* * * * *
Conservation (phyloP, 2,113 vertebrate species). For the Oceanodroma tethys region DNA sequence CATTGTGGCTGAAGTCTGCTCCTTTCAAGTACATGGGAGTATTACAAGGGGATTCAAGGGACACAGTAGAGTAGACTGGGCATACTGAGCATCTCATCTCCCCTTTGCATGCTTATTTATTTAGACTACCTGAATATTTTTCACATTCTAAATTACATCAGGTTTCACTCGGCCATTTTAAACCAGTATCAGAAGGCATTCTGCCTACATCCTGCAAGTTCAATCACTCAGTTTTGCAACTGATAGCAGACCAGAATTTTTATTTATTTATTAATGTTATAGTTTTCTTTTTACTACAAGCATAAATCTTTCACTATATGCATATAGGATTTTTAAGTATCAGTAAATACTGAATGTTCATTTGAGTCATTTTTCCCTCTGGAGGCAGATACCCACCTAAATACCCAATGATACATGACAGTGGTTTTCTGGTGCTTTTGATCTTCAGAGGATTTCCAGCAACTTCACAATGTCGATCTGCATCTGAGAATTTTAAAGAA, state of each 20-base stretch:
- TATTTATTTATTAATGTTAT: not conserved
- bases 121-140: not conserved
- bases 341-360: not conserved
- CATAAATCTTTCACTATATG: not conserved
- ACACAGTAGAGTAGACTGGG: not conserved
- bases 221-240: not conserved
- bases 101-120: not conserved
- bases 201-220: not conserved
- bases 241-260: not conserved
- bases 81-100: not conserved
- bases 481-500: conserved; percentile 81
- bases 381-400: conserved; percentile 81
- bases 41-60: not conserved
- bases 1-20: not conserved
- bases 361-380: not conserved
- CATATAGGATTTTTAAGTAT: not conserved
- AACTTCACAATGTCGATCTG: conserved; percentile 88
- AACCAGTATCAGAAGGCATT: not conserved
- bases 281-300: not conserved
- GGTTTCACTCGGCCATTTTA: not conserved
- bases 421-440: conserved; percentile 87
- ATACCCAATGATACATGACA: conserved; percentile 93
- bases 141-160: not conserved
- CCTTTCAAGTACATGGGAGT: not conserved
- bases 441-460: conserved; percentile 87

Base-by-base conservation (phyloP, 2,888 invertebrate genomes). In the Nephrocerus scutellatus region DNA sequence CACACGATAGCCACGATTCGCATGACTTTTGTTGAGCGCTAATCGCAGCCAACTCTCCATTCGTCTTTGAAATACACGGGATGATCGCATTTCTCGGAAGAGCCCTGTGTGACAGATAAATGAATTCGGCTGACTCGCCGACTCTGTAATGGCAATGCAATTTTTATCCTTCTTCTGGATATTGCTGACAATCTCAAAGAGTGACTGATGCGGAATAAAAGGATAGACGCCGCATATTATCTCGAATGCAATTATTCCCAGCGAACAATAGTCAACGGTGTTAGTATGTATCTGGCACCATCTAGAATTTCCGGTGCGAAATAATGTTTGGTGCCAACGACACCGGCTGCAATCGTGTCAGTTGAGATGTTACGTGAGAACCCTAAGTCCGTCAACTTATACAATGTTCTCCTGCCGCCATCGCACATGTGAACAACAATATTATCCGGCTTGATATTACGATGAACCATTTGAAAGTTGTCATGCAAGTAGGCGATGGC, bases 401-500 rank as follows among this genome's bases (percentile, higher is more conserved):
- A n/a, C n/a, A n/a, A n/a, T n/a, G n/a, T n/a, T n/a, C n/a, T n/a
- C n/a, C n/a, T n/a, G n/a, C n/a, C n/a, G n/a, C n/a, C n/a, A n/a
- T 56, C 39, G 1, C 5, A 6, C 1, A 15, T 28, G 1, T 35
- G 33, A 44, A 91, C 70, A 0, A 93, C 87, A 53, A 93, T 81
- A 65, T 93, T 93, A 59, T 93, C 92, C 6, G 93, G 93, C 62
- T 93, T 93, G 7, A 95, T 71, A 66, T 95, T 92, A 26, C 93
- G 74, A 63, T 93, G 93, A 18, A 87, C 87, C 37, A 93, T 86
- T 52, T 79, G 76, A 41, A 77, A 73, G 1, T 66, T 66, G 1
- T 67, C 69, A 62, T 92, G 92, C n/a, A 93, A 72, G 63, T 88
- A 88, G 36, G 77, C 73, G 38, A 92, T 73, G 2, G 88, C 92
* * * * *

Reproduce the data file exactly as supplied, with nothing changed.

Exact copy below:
Conservation (phyloP, 2,113 vertebrate species). For the Oceanodroma tethys region DNA sequence CATTGTGGCTGAAGTCTGCTCCTTTCAAGTACATGGGAGTATTACAAGGGGATTCAAGGGACACAGTAGAGTAGACTGGGCATACTGAGCATCTCATCTCCCCTTTGCATGCTTATTTATTTAGACTACCTGAATATTTTTCACATTCTAAATTACATCAGGTTTCACTCGGCCATTTTAAACCAGTATCAGAAGGCATTCTGCCTACATCCTGCAAGTTCAATCACTCAGTTTTGCAACTGATAGCAGACCAGAATTTTTATTTATTTATTAATGTTATAGTTTTCTTTTTACTACAAGCATAAATCTTTCACTATATGCATATAGGATTTTTAAGTATCAGTAAATACTGAATGTTCATTTGAGTCATTTTTCCCTCTGGAGGCAGATACCCACCTAAATACCCAATGATACATGACAGTGGTTTTCTGGTGCTTTTGATCTTCAGAGGATTTCCAGCAACTTCACAATGTCGATCTGCATCTGAGAATTTTAAAGAA, state of each 20-base stretch:
- TATTTATTTATTAATGTTAT: not conserved
- bases 121-140: not conserved
- bases 341-360: not conserved
- CATAAATCTTTCACTATATG: not conserved
- ACACAGTAGAGTAGACTGGG: not conserved
- bases 221-240: not conserved
- bases 101-120: not conserved
- bases 201-220: not conserved
- bases 241-260: not conserved
- bases 81-100: not conserved
- bases 481-500: conserved; percentile 81
- bases 381-400: conserved; percentile 81
- bases 41-60: not conserved
- bases 1-20: not conserved
- bases 361-380: not conserved
- CATATAGGATTTTTAAGTAT: not conserved
- AACTTCACAATGTCGATCTG: conserved; percentile 88
- AACCAGTATCAGAAGGCATT: not conserved
- bases 281-300: not conserved
- GGTTTCACTCGGCCATTTTA: not conserved
- bases 421-440: conserved; percentile 87
- ATACCCAATGATACATGACA: conserved; percentile 93
- bases 141-160: not conserved
- CCTTTCAAGTACATGGGAGT: not conserved
- bases 441-460: conserved; percentile 87

Base-by-base conservation (phyloP, 2,888 invertebrate genomes). In the Nephrocerus scutellatus region DNA sequence CACACGATAGCCACGATTCGCATGACTTTTGTTGAGCGCTAATCGCAGCCAACTCTCCATTCGTCTTTGAAATACACGGGATGATCGCATTTCTCGGAAGAGCCCTGTGTGACAGATAAATGAATTCGGCTGACTCGCCGACTCTGTAATGGCAATGCAATTTTTATCCTTCTTCTGGATATTGCTGACAATCTCAAAGAGTGACTGATGCGGAATAAAAGGATAGACGCCGCATATTATCTCGAATGCAATTATTCCCAGCGAACAATAGTCAACGGTGTTAGTATGTATCTGGCACCATCTAGAATTTCCGGTGCGAAATAATGTTTGGTGCCAACGACACCGGCTGCAATCGTGTCAGTTGAGATGTTACGTGAGAACCCTAAGTCCGTCAACTTATACAATGTTCTCCTGCCGCCATCGCACATGTGAACAACAATATTATCCGGCTTGATATTACGATGAACCATTTGAAAGTTGTCATGCAAGTAGGCGATGGC, bases 401-500 rank as follows among this genome's bases (percentile, higher is more conserved):
- A n/a, C n/a, A n/a, A n/a, T n/a, G n/a, T n/a, T n/a, C n/a, T n/a
- C n/a, C n/a, T n/a, G n/a, C n/a, C n/a, G n/a, C n/a, C n/a, A n/a
- T 56, C 39, G 1, C 5, A 6, C 1, A 15, T 28, G 1, T 35
- G 33, A 44, A 91, C 70, A 0, A 93, C 87, A 53, A 93, T 81
- A 65, T 93, T 93, A 59, T 93, C 92, C 6, G 93, G 93, C 62
- T 93, T 93, G 7, A 95, T 71, A 66, T 95, T 92, A 26, C 93
- G 74, A 63, T 93, G 93, A 18, A 87, C 87, C 37, A 93, T 86
- T 52, T 79, G 76, A 41, A 77, A 73, G 1, T 66, T 66, G 1
- T 67, C 69, A 62, T 92, G 92, C n/a, A 93, A 72, G 63, T 88
- A 88, G 36, G 77, C 73, G 38, A 92, T 73, G 2, G 88, C 92